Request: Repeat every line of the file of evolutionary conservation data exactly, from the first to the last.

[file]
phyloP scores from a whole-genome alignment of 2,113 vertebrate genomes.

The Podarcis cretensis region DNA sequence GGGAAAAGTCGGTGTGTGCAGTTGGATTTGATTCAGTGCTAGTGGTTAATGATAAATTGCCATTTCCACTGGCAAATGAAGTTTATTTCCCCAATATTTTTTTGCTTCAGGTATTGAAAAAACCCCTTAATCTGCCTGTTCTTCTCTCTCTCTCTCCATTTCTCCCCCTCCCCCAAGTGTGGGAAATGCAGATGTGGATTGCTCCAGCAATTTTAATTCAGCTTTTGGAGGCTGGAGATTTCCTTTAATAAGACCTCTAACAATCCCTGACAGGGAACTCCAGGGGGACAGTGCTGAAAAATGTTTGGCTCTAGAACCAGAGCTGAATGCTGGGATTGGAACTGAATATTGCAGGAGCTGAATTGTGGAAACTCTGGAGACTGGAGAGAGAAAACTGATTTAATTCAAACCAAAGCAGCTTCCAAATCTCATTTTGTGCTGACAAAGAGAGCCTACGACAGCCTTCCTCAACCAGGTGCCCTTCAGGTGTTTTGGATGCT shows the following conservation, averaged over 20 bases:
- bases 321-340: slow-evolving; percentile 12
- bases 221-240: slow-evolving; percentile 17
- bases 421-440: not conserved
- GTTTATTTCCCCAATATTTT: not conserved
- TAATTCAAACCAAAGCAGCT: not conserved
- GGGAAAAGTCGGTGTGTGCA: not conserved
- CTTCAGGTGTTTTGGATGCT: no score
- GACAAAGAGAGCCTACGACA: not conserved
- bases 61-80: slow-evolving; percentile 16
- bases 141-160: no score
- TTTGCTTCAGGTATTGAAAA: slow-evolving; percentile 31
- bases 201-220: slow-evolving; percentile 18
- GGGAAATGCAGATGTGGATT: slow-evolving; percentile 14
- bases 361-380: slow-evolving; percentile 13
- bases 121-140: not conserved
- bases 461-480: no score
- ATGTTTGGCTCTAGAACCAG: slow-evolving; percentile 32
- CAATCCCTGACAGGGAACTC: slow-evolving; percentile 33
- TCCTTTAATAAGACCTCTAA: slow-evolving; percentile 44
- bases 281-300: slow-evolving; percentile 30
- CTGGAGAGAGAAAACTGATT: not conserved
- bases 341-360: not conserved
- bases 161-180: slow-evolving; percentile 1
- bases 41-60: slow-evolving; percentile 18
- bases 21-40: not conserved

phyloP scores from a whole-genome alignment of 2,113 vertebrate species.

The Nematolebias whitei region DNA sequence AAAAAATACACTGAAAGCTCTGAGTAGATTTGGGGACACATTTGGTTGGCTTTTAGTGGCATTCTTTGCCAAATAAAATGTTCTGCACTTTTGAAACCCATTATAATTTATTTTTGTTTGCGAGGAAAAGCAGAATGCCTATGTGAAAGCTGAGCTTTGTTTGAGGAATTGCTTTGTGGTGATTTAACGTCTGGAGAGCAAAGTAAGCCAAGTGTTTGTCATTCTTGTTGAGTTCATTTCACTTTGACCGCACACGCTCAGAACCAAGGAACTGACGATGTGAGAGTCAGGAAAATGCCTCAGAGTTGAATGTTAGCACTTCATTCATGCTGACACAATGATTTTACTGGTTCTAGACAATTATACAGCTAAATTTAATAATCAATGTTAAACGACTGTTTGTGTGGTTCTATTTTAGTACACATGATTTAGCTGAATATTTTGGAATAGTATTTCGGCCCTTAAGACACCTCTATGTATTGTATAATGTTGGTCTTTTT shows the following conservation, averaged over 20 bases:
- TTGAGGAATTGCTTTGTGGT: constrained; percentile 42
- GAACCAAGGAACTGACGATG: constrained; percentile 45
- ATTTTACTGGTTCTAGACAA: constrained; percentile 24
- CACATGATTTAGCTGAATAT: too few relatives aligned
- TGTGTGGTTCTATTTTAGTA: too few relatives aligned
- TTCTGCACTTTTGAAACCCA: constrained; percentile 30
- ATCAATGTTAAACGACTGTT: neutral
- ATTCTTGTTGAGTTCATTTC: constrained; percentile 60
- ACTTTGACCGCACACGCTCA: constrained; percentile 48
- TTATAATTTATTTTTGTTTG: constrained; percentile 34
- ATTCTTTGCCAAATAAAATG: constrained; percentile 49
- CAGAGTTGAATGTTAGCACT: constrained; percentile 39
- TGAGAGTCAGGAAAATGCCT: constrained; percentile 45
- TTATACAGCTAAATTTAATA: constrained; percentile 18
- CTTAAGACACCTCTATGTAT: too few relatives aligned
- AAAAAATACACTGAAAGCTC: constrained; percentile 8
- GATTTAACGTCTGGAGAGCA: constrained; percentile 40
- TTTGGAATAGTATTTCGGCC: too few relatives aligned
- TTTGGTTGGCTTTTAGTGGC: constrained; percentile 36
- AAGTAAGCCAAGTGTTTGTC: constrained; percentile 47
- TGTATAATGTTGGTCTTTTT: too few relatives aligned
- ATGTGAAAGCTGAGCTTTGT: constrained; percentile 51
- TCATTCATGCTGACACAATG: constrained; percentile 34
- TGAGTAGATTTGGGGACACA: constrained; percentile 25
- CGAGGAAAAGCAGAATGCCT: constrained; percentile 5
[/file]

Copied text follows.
phyloP scores from a whole-genome alignment of 2,113 vertebrate genomes.

The Podarcis cretensis region DNA sequence GGGAAAAGTCGGTGTGTGCAGTTGGATTTGATTCAGTGCTAGTGGTTAATGATAAATTGCCATTTCCACTGGCAAATGAAGTTTATTTCCCCAATATTTTTTTGCTTCAGGTATTGAAAAAACCCCTTAATCTGCCTGTTCTTCTCTCTCTCTCTCCATTTCTCCCCCTCCCCCAAGTGTGGGAAATGCAGATGTGGATTGCTCCAGCAATTTTAATTCAGCTTTTGGAGGCTGGAGATTTCCTTTAATAAGACCTCTAACAATCCCTGACAGGGAACTCCAGGGGGACAGTGCTGAAAAATGTTTGGCTCTAGAACCAGAGCTGAATGCTGGGATTGGAACTGAATATTGCAGGAGCTGAATTGTGGAAACTCTGGAGACTGGAGAGAGAAAACTGATTTAATTCAAACCAAAGCAGCTTCCAAATCTCATTTTGTGCTGACAAAGAGAGCCTACGACAGCCTTCCTCAACCAGGTGCCCTTCAGGTGTTTTGGATGCT shows the following conservation, averaged over 20 bases:
- bases 321-340: slow-evolving; percentile 12
- bases 221-240: slow-evolving; percentile 17
- bases 421-440: not conserved
- GTTTATTTCCCCAATATTTT: not conserved
- TAATTCAAACCAAAGCAGCT: not conserved
- GGGAAAAGTCGGTGTGTGCA: not conserved
- CTTCAGGTGTTTTGGATGCT: no score
- GACAAAGAGAGCCTACGACA: not conserved
- bases 61-80: slow-evolving; percentile 16
- bases 141-160: no score
- TTTGCTTCAGGTATTGAAAA: slow-evolving; percentile 31
- bases 201-220: slow-evolving; percentile 18
- GGGAAATGCAGATGTGGATT: slow-evolving; percentile 14
- bases 361-380: slow-evolving; percentile 13
- bases 121-140: not conserved
- bases 461-480: no score
- ATGTTTGGCTCTAGAACCAG: slow-evolving; percentile 32
- CAATCCCTGACAGGGAACTC: slow-evolving; percentile 33
- TCCTTTAATAAGACCTCTAA: slow-evolving; percentile 44
- bases 281-300: slow-evolving; percentile 30
- CTGGAGAGAGAAAACTGATT: not conserved
- bases 341-360: not conserved
- bases 161-180: slow-evolving; percentile 1
- bases 41-60: slow-evolving; percentile 18
- bases 21-40: not conserved

phyloP scores from a whole-genome alignment of 2,113 vertebrate species.

The Nematolebias whitei region DNA sequence AAAAAATACACTGAAAGCTCTGAGTAGATTTGGGGACACATTTGGTTGGCTTTTAGTGGCATTCTTTGCCAAATAAAATGTTCTGCACTTTTGAAACCCATTATAATTTATTTTTGTTTGCGAGGAAAAGCAGAATGCCTATGTGAAAGCTGAGCTTTGTTTGAGGAATTGCTTTGTGGTGATTTAACGTCTGGAGAGCAAAGTAAGCCAAGTGTTTGTCATTCTTGTTGAGTTCATTTCACTTTGACCGCACACGCTCAGAACCAAGGAACTGACGATGTGAGAGTCAGGAAAATGCCTCAGAGTTGAATGTTAGCACTTCATTCATGCTGACACAATGATTTTACTGGTTCTAGACAATTATACAGCTAAATTTAATAATCAATGTTAAACGACTGTTTGTGTGGTTCTATTTTAGTACACATGATTTAGCTGAATATTTTGGAATAGTATTTCGGCCCTTAAGACACCTCTATGTATTGTATAATGTTGGTCTTTTT shows the following conservation, averaged over 20 bases:
- TTGAGGAATTGCTTTGTGGT: constrained; percentile 42
- GAACCAAGGAACTGACGATG: constrained; percentile 45
- ATTTTACTGGTTCTAGACAA: constrained; percentile 24
- CACATGATTTAGCTGAATAT: too few relatives aligned
- TGTGTGGTTCTATTTTAGTA: too few relatives aligned
- TTCTGCACTTTTGAAACCCA: constrained; percentile 30
- ATCAATGTTAAACGACTGTT: neutral
- ATTCTTGTTGAGTTCATTTC: constrained; percentile 60
- ACTTTGACCGCACACGCTCA: constrained; percentile 48
- TTATAATTTATTTTTGTTTG: constrained; percentile 34
- ATTCTTTGCCAAATAAAATG: constrained; percentile 49
- CAGAGTTGAATGTTAGCACT: constrained; percentile 39
- TGAGAGTCAGGAAAATGCCT: constrained; percentile 45
- TTATACAGCTAAATTTAATA: constrained; percentile 18
- CTTAAGACACCTCTATGTAT: too few relatives aligned
- AAAAAATACACTGAAAGCTC: constrained; percentile 8
- GATTTAACGTCTGGAGAGCA: constrained; percentile 40
- TTTGGAATAGTATTTCGGCC: too few relatives aligned
- TTTGGTTGGCTTTTAGTGGC: constrained; percentile 36
- AAGTAAGCCAAGTGTTTGTC: constrained; percentile 47
- TGTATAATGTTGGTCTTTTT: too few relatives aligned
- ATGTGAAAGCTGAGCTTTGT: constrained; percentile 51
- TCATTCATGCTGACACAATG: constrained; percentile 34
- TGAGTAGATTTGGGGACACA: constrained; percentile 25
- CGAGGAAAAGCAGAATGCCT: constrained; percentile 5